Partnering with Aim Higher Inc., a community based organization in my hometown for the Silver Award; and with SAMADHAN, a nonprofit organization based in India for the Gold Award has allowed me to incorporate and transition my passion for serving the disabled from my local community into the global arena. These projects/partnerships have exposed me to the vast inequities within our society. Confronting these injustices and my quest for serving the disabled has empowered me with a strong desire to make a difference in the world. To that effect, I have also established a nonprofit organization whose primary mission is to provide relief and assistance to the handicapped in the poor and underprivileged segments of our society.

Project Goal and Planning:

Through my Gold Award Project, I aimed to make a difference and accomplish my goal of contributing towards creating a healthier society and world through a sustainable awareness program and free medical camps for the handicapped.

I intended to achieve my project goal by planning, organizing and conducting educational/medical camps in villages and remote areas of Nepal. My camps were to have two components, an educational component wherein I planned to inform and educate the villagers of Surkhet and Tikapur about the needs of people with mental disabilities and to facilitate a change in their attitudes towards mental health. At these camps I intended to solicit the volunteer help of health professionals to offer nutritional and health educational services. I wanted to launch awareness programs so as to educate the disabled and their caregivers about maintaining good health, nutrition and hygiene. Secondly, I wanted to assist people with mental disabilities at these camps by bringing physiotherapy services directly to them from a Psychiatrist. To that end, I had established contact with a local doctor in Nepal who is the Head of the Neuropsychiatry Department at a medical school in Nepalgunj, a mid size town near the border of Nepal with India.

Obstacles Encountered:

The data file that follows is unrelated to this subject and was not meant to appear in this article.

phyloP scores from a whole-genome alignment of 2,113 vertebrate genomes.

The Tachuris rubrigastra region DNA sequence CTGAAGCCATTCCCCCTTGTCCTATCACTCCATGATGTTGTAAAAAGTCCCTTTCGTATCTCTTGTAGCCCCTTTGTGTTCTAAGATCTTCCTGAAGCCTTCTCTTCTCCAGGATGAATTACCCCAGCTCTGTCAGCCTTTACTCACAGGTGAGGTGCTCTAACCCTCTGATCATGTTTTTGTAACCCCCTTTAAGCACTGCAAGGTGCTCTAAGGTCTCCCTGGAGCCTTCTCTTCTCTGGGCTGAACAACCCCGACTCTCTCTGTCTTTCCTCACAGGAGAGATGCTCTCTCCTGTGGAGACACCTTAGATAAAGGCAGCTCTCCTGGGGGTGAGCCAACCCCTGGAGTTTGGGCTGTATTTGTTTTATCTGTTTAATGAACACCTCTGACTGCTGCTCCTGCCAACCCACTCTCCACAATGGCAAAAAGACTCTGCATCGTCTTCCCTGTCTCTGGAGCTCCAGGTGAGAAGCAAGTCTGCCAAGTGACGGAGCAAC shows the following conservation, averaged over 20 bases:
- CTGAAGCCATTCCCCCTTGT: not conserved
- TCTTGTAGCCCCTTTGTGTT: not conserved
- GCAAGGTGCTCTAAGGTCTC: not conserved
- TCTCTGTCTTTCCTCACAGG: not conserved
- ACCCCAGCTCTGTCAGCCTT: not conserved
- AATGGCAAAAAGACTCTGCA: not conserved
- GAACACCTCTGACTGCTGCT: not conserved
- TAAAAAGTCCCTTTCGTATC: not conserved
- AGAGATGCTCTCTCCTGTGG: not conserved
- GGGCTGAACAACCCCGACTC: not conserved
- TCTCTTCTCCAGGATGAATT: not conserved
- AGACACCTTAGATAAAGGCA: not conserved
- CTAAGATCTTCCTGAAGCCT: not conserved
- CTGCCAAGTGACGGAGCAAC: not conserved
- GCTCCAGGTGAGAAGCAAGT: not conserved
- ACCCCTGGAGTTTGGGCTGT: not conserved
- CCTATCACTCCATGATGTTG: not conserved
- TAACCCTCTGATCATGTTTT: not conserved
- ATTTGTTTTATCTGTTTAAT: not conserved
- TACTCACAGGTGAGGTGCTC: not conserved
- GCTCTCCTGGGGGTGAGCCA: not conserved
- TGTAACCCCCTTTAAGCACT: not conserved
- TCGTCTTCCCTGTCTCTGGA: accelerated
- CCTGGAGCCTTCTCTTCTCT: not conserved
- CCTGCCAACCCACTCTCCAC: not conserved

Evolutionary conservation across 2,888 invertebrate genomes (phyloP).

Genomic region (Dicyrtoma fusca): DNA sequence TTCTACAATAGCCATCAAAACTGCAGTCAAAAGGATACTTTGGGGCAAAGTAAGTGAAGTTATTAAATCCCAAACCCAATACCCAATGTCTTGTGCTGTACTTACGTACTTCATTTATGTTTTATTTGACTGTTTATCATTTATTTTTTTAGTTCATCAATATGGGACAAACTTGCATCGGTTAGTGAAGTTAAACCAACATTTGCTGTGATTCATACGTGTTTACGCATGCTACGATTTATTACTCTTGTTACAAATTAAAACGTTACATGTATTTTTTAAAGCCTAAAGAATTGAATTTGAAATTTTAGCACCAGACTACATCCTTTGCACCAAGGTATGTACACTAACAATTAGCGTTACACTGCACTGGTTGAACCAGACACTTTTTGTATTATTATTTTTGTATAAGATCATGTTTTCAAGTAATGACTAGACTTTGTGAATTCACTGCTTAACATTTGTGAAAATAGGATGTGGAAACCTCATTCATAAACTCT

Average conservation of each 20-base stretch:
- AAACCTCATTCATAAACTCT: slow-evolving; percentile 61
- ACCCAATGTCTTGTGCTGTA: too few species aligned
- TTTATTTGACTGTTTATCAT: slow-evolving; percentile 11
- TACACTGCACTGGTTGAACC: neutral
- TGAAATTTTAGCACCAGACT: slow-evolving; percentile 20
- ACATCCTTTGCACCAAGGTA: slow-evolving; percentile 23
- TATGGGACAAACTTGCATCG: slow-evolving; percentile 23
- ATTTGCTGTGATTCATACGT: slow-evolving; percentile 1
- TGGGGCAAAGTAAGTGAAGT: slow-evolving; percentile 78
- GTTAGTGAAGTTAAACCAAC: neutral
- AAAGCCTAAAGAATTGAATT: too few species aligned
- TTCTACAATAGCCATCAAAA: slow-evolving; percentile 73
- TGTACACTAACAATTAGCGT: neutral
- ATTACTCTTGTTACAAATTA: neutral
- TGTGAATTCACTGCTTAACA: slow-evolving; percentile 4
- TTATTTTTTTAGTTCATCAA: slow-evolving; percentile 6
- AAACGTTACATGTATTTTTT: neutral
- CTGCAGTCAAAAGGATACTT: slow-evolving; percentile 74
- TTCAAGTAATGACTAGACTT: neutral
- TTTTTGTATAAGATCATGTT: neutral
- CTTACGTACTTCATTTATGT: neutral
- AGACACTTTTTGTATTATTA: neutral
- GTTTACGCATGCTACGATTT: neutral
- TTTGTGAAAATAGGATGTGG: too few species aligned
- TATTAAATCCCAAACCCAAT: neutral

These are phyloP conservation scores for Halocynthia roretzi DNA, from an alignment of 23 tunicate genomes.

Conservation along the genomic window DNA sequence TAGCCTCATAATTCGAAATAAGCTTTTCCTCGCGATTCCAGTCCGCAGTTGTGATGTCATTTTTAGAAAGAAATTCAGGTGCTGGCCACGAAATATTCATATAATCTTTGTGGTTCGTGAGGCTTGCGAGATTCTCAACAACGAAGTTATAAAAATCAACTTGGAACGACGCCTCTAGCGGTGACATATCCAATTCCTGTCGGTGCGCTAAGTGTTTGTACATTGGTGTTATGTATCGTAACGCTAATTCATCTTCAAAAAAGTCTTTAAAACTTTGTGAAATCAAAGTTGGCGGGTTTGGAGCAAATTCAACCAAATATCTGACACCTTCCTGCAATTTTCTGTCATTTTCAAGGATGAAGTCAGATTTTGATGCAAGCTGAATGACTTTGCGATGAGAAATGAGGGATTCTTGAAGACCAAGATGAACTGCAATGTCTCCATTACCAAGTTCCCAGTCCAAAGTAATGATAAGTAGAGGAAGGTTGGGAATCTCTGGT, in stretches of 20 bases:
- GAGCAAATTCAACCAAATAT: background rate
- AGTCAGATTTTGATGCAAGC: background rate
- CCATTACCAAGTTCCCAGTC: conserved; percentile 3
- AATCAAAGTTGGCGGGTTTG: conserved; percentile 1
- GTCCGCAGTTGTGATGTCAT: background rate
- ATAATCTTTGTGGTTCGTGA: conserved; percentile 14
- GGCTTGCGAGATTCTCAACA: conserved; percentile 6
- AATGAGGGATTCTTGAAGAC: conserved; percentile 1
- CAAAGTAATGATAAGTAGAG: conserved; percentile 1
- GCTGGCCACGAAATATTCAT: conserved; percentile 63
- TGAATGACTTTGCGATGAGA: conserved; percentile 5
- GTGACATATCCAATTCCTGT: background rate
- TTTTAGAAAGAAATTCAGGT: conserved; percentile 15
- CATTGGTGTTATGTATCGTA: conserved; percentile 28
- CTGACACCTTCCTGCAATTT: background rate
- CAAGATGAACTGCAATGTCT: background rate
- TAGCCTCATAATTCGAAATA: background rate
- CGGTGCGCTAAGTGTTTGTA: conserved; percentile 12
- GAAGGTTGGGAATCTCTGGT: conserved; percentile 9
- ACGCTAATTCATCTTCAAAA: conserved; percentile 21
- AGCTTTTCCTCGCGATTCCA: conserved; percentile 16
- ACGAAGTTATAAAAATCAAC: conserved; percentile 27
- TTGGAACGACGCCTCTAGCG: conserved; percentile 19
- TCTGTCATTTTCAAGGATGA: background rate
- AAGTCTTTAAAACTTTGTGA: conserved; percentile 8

Upon receiving my project approval in early September, I contacted my partners in Nepal to finalize the plans for my project. However, I was informed that during the Christmas break in December, due to the extremely cold weather conditions in Nepal, it would be a logistical nightmare and a challenge to set the medical camps in the far flung regions of the country. My first challenge was scrambling and reworking my entire timeline and pushing it up by approximately 45 days, so that I could travel during mid November. My next conversation with my partners in Nepal was very discouraging. I was informed that rather than being able to set up 2 to 3 camps over a ten day period, they would be able to help me with only one camp in Surkhet after my arrival in Nepalgunj. My plan was to work on my project over a 2 week period but this obstacle cut my project duration to only 1 week. Fortunately during my prior research and communications with an individual in India who shares my passion for the handicapped; I was able to make contact with a reputable nonprofit organization, SAMADHAN, in Dwarka, India. I was able to communicate my desire of partnering with SAMADHAN to its founder, Mrs. Balasundaram, who agreed to my request. My project had now taken on a slightly different look, but with the same basic premise as my original proposal. I landed in New Delhi, India on November 11th and the very next day I travelled to Nepalgunj to meet my partner and host family. My phone plan did not work in India and I later learned that my hosts were trying to get a hold of me since the 9th to let me know that there was some unexpected extreme weather in the outskirts of Nepalgunj and the unpaved roads to Surkhet had washed off. Upon hearing this news when I arrived in Nepalgunj, I had a decision to make; either wait out the weather and hope that I was able to travel to Surkhet, or change my plans and do something meaningful with SAMADHAN starting in the first week of my trip.